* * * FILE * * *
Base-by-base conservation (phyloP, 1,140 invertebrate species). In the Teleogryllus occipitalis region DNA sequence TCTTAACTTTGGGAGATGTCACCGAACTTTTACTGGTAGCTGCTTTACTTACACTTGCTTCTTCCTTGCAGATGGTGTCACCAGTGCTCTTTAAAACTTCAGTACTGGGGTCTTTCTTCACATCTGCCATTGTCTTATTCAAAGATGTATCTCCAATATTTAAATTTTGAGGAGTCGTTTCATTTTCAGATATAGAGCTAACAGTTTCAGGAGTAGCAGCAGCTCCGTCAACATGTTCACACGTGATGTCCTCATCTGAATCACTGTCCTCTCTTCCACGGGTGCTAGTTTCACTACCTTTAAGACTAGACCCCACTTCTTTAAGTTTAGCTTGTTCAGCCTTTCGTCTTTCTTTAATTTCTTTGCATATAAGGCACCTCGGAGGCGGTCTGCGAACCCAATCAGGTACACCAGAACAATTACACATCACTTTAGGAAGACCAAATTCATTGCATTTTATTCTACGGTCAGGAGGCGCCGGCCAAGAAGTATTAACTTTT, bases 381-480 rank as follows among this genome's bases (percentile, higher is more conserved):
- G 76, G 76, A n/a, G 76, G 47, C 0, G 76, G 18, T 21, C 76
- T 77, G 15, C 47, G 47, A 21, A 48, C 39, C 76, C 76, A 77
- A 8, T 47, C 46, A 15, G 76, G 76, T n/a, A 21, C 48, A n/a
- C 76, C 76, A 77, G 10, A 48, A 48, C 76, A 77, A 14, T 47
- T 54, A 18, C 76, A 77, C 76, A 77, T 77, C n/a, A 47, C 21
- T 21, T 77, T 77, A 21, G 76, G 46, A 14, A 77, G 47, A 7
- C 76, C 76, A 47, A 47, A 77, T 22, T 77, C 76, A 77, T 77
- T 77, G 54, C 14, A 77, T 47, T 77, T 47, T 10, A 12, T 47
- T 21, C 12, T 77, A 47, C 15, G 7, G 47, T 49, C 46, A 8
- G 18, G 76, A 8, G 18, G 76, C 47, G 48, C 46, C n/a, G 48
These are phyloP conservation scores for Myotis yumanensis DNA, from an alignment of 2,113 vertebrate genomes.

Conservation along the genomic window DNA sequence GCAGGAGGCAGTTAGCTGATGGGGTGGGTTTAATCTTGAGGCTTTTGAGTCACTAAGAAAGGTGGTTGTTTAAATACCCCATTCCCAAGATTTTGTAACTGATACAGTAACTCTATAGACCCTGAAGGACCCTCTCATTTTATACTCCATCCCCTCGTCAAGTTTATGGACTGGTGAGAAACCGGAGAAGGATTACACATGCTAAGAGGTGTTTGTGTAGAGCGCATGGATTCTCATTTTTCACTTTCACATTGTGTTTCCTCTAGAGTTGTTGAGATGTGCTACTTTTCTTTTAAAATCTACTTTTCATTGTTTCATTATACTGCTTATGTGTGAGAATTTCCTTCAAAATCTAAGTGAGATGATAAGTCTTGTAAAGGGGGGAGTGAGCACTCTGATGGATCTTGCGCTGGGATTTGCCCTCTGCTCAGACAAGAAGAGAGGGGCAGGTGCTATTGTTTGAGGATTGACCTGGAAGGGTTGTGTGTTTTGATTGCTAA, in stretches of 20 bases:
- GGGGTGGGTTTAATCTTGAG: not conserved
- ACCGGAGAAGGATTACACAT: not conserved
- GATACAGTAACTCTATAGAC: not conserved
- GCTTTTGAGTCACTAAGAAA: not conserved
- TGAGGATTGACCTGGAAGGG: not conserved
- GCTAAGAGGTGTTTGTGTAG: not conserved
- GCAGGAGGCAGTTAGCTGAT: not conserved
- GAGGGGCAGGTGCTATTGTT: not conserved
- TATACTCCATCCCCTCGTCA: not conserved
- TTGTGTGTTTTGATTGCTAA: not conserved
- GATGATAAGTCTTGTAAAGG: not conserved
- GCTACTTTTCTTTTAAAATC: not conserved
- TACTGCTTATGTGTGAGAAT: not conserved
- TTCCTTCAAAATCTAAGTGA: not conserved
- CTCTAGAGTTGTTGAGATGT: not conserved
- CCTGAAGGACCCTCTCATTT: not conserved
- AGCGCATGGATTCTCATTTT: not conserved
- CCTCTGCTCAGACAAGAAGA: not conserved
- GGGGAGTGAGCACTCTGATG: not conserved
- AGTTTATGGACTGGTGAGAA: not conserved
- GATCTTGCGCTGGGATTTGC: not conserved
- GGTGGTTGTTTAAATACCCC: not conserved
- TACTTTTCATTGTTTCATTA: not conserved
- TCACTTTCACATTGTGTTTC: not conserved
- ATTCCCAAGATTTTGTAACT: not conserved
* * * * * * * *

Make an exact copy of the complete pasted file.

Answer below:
Base-by-base conservation (phyloP, 1,140 invertebrate species). In the Teleogryllus occipitalis region DNA sequence TCTTAACTTTGGGAGATGTCACCGAACTTTTACTGGTAGCTGCTTTACTTACACTTGCTTCTTCCTTGCAGATGGTGTCACCAGTGCTCTTTAAAACTTCAGTACTGGGGTCTTTCTTCACATCTGCCATTGTCTTATTCAAAGATGTATCTCCAATATTTAAATTTTGAGGAGTCGTTTCATTTTCAGATATAGAGCTAACAGTTTCAGGAGTAGCAGCAGCTCCGTCAACATGTTCACACGTGATGTCCTCATCTGAATCACTGTCCTCTCTTCCACGGGTGCTAGTTTCACTACCTTTAAGACTAGACCCCACTTCTTTAAGTTTAGCTTGTTCAGCCTTTCGTCTTTCTTTAATTTCTTTGCATATAAGGCACCTCGGAGGCGGTCTGCGAACCCAATCAGGTACACCAGAACAATTACACATCACTTTAGGAAGACCAAATTCATTGCATTTTATTCTACGGTCAGGAGGCGCCGGCCAAGAAGTATTAACTTTT, bases 381-480 rank as follows among this genome's bases (percentile, higher is more conserved):
- G 76, G 76, A n/a, G 76, G 47, C 0, G 76, G 18, T 21, C 76
- T 77, G 15, C 47, G 47, A 21, A 48, C 39, C 76, C 76, A 77
- A 8, T 47, C 46, A 15, G 76, G 76, T n/a, A 21, C 48, A n/a
- C 76, C 76, A 77, G 10, A 48, A 48, C 76, A 77, A 14, T 47
- T 54, A 18, C 76, A 77, C 76, A 77, T 77, C n/a, A 47, C 21
- T 21, T 77, T 77, A 21, G 76, G 46, A 14, A 77, G 47, A 7
- C 76, C 76, A 47, A 47, A 77, T 22, T 77, C 76, A 77, T 77
- T 77, G 54, C 14, A 77, T 47, T 77, T 47, T 10, A 12, T 47
- T 21, C 12, T 77, A 47, C 15, G 7, G 47, T 49, C 46, A 8
- G 18, G 76, A 8, G 18, G 76, C 47, G 48, C 46, C n/a, G 48
These are phyloP conservation scores for Myotis yumanensis DNA, from an alignment of 2,113 vertebrate genomes.

Conservation along the genomic window DNA sequence GCAGGAGGCAGTTAGCTGATGGGGTGGGTTTAATCTTGAGGCTTTTGAGTCACTAAGAAAGGTGGTTGTTTAAATACCCCATTCCCAAGATTTTGTAACTGATACAGTAACTCTATAGACCCTGAAGGACCCTCTCATTTTATACTCCATCCCCTCGTCAAGTTTATGGACTGGTGAGAAACCGGAGAAGGATTACACATGCTAAGAGGTGTTTGTGTAGAGCGCATGGATTCTCATTTTTCACTTTCACATTGTGTTTCCTCTAGAGTTGTTGAGATGTGCTACTTTTCTTTTAAAATCTACTTTTCATTGTTTCATTATACTGCTTATGTGTGAGAATTTCCTTCAAAATCTAAGTGAGATGATAAGTCTTGTAAAGGGGGGAGTGAGCACTCTGATGGATCTTGCGCTGGGATTTGCCCTCTGCTCAGACAAGAAGAGAGGGGCAGGTGCTATTGTTTGAGGATTGACCTGGAAGGGTTGTGTGTTTTGATTGCTAA, in stretches of 20 bases:
- GGGGTGGGTTTAATCTTGAG: not conserved
- ACCGGAGAAGGATTACACAT: not conserved
- GATACAGTAACTCTATAGAC: not conserved
- GCTTTTGAGTCACTAAGAAA: not conserved
- TGAGGATTGACCTGGAAGGG: not conserved
- GCTAAGAGGTGTTTGTGTAG: not conserved
- GCAGGAGGCAGTTAGCTGAT: not conserved
- GAGGGGCAGGTGCTATTGTT: not conserved
- TATACTCCATCCCCTCGTCA: not conserved
- TTGTGTGTTTTGATTGCTAA: not conserved
- GATGATAAGTCTTGTAAAGG: not conserved
- GCTACTTTTCTTTTAAAATC: not conserved
- TACTGCTTATGTGTGAGAAT: not conserved
- TTCCTTCAAAATCTAAGTGA: not conserved
- CTCTAGAGTTGTTGAGATGT: not conserved
- CCTGAAGGACCCTCTCATTT: not conserved
- AGCGCATGGATTCTCATTTT: not conserved
- CCTCTGCTCAGACAAGAAGA: not conserved
- GGGGAGTGAGCACTCTGATG: not conserved
- AGTTTATGGACTGGTGAGAA: not conserved
- GATCTTGCGCTGGGATTTGC: not conserved
- GGTGGTTGTTTAAATACCCC: not conserved
- TACTTTTCATTGTTTCATTA: not conserved
- TCACTTTCACATTGTGTTTC: not conserved
- ATTCCCAAGATTTTGTAACT: not conserved